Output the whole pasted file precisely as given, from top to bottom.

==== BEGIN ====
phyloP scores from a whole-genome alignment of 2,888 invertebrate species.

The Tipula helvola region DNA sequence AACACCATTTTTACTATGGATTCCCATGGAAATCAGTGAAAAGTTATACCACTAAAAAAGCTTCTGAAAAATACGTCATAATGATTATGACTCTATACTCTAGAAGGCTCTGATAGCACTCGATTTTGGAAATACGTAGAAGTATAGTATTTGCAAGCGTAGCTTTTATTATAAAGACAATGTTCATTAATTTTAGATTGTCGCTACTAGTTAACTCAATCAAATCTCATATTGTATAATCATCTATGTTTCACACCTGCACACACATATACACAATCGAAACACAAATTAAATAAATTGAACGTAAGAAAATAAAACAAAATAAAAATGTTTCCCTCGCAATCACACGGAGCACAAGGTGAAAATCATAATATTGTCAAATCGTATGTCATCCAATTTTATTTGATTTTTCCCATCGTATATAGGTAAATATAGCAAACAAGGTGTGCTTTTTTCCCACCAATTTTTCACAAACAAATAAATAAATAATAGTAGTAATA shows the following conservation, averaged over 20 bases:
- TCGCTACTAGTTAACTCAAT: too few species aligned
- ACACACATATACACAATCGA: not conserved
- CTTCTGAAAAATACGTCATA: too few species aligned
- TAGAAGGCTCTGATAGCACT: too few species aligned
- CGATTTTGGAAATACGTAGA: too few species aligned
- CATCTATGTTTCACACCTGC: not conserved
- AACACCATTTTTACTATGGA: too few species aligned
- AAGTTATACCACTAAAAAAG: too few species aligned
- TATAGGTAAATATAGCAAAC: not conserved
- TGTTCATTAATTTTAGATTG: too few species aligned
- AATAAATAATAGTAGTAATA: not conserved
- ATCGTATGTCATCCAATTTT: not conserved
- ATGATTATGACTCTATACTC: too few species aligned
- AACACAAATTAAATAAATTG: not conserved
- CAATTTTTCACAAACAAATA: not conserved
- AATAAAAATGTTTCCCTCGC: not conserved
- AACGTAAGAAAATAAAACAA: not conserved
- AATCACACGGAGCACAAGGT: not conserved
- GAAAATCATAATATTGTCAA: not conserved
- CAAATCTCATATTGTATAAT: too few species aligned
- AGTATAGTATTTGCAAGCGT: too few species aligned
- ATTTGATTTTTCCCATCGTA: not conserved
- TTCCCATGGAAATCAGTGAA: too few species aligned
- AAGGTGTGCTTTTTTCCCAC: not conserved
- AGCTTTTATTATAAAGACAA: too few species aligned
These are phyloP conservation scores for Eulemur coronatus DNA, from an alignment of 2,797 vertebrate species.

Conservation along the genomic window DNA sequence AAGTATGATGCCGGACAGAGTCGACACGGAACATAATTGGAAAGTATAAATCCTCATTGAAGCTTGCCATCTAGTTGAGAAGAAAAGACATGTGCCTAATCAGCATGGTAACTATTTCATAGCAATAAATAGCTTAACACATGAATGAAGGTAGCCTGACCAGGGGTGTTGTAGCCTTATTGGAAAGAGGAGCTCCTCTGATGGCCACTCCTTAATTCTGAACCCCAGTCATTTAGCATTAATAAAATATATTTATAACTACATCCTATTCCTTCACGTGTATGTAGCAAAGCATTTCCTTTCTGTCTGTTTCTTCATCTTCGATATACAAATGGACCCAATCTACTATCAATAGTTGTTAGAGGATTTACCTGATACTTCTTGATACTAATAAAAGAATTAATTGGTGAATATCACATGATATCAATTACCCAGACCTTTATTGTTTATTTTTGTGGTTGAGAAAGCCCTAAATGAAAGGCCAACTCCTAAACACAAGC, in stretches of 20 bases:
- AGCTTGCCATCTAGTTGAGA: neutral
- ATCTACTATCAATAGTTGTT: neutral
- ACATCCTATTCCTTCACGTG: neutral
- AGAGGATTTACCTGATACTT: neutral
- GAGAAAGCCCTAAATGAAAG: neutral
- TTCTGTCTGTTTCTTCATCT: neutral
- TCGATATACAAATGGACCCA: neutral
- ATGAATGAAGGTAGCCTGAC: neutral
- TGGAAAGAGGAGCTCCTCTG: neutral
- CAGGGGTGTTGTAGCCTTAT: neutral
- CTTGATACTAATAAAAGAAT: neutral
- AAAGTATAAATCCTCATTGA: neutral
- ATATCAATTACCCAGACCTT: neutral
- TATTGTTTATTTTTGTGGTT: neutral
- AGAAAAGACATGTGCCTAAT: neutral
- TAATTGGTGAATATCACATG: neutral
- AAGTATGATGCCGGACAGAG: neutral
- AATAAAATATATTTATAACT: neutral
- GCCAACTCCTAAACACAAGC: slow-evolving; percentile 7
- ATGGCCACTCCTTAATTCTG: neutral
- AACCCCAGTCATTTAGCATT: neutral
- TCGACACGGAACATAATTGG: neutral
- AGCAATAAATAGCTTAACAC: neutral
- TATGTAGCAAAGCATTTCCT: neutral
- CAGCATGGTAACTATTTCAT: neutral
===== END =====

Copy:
phyloP scores from a whole-genome alignment of 2,888 invertebrate species.

The Tipula helvola region DNA sequence AACACCATTTTTACTATGGATTCCCATGGAAATCAGTGAAAAGTTATACCACTAAAAAAGCTTCTGAAAAATACGTCATAATGATTATGACTCTATACTCTAGAAGGCTCTGATAGCACTCGATTTTGGAAATACGTAGAAGTATAGTATTTGCAAGCGTAGCTTTTATTATAAAGACAATGTTCATTAATTTTAGATTGTCGCTACTAGTTAACTCAATCAAATCTCATATTGTATAATCATCTATGTTTCACACCTGCACACACATATACACAATCGAAACACAAATTAAATAAATTGAACGTAAGAAAATAAAACAAAATAAAAATGTTTCCCTCGCAATCACACGGAGCACAAGGTGAAAATCATAATATTGTCAAATCGTATGTCATCCAATTTTATTTGATTTTTCCCATCGTATATAGGTAAATATAGCAAACAAGGTGTGCTTTTTTCCCACCAATTTTTCACAAACAAATAAATAAATAATAGTAGTAATA shows the following conservation, averaged over 20 bases:
- TCGCTACTAGTTAACTCAAT: too few species aligned
- ACACACATATACACAATCGA: not conserved
- CTTCTGAAAAATACGTCATA: too few species aligned
- TAGAAGGCTCTGATAGCACT: too few species aligned
- CGATTTTGGAAATACGTAGA: too few species aligned
- CATCTATGTTTCACACCTGC: not conserved
- AACACCATTTTTACTATGGA: too few species aligned
- AAGTTATACCACTAAAAAAG: too few species aligned
- TATAGGTAAATATAGCAAAC: not conserved
- TGTTCATTAATTTTAGATTG: too few species aligned
- AATAAATAATAGTAGTAATA: not conserved
- ATCGTATGTCATCCAATTTT: not conserved
- ATGATTATGACTCTATACTC: too few species aligned
- AACACAAATTAAATAAATTG: not conserved
- CAATTTTTCACAAACAAATA: not conserved
- AATAAAAATGTTTCCCTCGC: not conserved
- AACGTAAGAAAATAAAACAA: not conserved
- AATCACACGGAGCACAAGGT: not conserved
- GAAAATCATAATATTGTCAA: not conserved
- CAAATCTCATATTGTATAAT: too few species aligned
- AGTATAGTATTTGCAAGCGT: too few species aligned
- ATTTGATTTTTCCCATCGTA: not conserved
- TTCCCATGGAAATCAGTGAA: too few species aligned
- AAGGTGTGCTTTTTTCCCAC: not conserved
- AGCTTTTATTATAAAGACAA: too few species aligned
These are phyloP conservation scores for Eulemur coronatus DNA, from an alignment of 2,797 vertebrate species.

Conservation along the genomic window DNA sequence AAGTATGATGCCGGACAGAGTCGACACGGAACATAATTGGAAAGTATAAATCCTCATTGAAGCTTGCCATCTAGTTGAGAAGAAAAGACATGTGCCTAATCAGCATGGTAACTATTTCATAGCAATAAATAGCTTAACACATGAATGAAGGTAGCCTGACCAGGGGTGTTGTAGCCTTATTGGAAAGAGGAGCTCCTCTGATGGCCACTCCTTAATTCTGAACCCCAGTCATTTAGCATTAATAAAATATATTTATAACTACATCCTATTCCTTCACGTGTATGTAGCAAAGCATTTCCTTTCTGTCTGTTTCTTCATCTTCGATATACAAATGGACCCAATCTACTATCAATAGTTGTTAGAGGATTTACCTGATACTTCTTGATACTAATAAAAGAATTAATTGGTGAATATCACATGATATCAATTACCCAGACCTTTATTGTTTATTTTTGTGGTTGAGAAAGCCCTAAATGAAAGGCCAACTCCTAAACACAAGC, in stretches of 20 bases:
- AGCTTGCCATCTAGTTGAGA: neutral
- ATCTACTATCAATAGTTGTT: neutral
- ACATCCTATTCCTTCACGTG: neutral
- AGAGGATTTACCTGATACTT: neutral
- GAGAAAGCCCTAAATGAAAG: neutral
- TTCTGTCTGTTTCTTCATCT: neutral
- TCGATATACAAATGGACCCA: neutral
- ATGAATGAAGGTAGCCTGAC: neutral
- TGGAAAGAGGAGCTCCTCTG: neutral
- CAGGGGTGTTGTAGCCTTAT: neutral
- CTTGATACTAATAAAAGAAT: neutral
- AAAGTATAAATCCTCATTGA: neutral
- ATATCAATTACCCAGACCTT: neutral
- TATTGTTTATTTTTGTGGTT: neutral
- AGAAAAGACATGTGCCTAAT: neutral
- TAATTGGTGAATATCACATG: neutral
- AAGTATGATGCCGGACAGAG: neutral
- AATAAAATATATTTATAACT: neutral
- GCCAACTCCTAAACACAAGC: slow-evolving; percentile 7
- ATGGCCACTCCTTAATTCTG: neutral
- AACCCCAGTCATTTAGCATT: neutral
- TCGACACGGAACATAATTGG: neutral
- AGCAATAAATAGCTTAACAC: neutral
- TATGTAGCAAAGCATTTCCT: neutral
- CAGCATGGTAACTATTTCAT: neutral